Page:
Why do we have Leap Years? Why does today, February 29th even exist? We seem to get along just fine between Leap Years, so why do we have to add an extra day to our calendar every 4 years? Great questions (if I don’t say so myself), I’m so glad you asked.
Leap Years are needed in order to keep our Gregorian calendar in alignment with the Earth’s revolutions around the sun. Remember back to our school days when we learned that the earth rotates on its own axis and while this is occurring, it is also circling around the Sun? Well, it takes the Earth approximately 365.242199 days to circle once around the Sun. The problem is the Gregorian calendar has only 365 days in a year. Therefore, if we did not add a day every 4 years, over the course of 100 years, 24 days would vanish.
Now if you’re like me (you should probably pray you are not) the idea of having 24 days vanish into thin air-never to return-has the makings of a great fiction book. But let’s look at this phenomenon from a more narcissistic perspective. What if one of those 24 days was YOUR birthday? Think of all the fun and gifts you would miss. Which reminds me, what about those people that are born on Leap Day? How do they celebrate their birthdays every year?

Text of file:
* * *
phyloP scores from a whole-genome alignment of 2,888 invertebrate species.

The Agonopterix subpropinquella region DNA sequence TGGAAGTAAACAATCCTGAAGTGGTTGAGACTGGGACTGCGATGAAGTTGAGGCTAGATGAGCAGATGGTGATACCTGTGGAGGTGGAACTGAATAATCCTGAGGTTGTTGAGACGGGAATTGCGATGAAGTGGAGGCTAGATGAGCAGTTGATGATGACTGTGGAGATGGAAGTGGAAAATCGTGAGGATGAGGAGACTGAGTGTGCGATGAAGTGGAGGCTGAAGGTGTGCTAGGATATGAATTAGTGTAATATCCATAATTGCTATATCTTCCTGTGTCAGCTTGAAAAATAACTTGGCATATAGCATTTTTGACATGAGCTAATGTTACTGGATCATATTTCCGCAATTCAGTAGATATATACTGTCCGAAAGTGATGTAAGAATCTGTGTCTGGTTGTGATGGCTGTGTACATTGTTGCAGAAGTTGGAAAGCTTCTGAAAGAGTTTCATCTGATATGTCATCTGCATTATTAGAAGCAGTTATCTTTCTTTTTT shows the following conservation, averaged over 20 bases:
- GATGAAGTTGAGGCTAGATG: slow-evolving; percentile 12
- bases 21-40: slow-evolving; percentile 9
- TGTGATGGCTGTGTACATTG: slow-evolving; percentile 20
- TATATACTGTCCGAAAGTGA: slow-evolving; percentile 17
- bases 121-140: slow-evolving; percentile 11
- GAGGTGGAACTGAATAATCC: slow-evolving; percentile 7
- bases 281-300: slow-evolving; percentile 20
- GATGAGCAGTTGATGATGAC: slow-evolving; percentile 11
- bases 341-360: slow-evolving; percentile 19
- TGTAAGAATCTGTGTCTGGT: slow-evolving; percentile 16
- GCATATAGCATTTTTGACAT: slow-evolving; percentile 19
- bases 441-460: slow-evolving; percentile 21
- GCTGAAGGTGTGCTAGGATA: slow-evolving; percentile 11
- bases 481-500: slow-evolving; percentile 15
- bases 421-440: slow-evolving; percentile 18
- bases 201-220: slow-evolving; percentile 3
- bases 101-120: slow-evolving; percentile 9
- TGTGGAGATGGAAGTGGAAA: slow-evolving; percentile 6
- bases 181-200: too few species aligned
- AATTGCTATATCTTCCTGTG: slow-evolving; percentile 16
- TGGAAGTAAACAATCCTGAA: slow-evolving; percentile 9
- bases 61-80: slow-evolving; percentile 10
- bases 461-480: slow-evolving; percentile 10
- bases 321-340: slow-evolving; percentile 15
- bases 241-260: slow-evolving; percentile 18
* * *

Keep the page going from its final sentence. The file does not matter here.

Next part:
I say we allow those that are born on Leap Day to have two choices. First, they can choose to age at a four -year pace (another great concept for a novel) or they should get to celebrate their birthday twice a year on whichever ever dates they desire. This way they get to make up for the injustice of not having a “birth-day” that actually exists. To all my friends out there that were born on February 29th, allow me to be the first one to say, “Happy Birthday!” See you in four years…or…twice next year.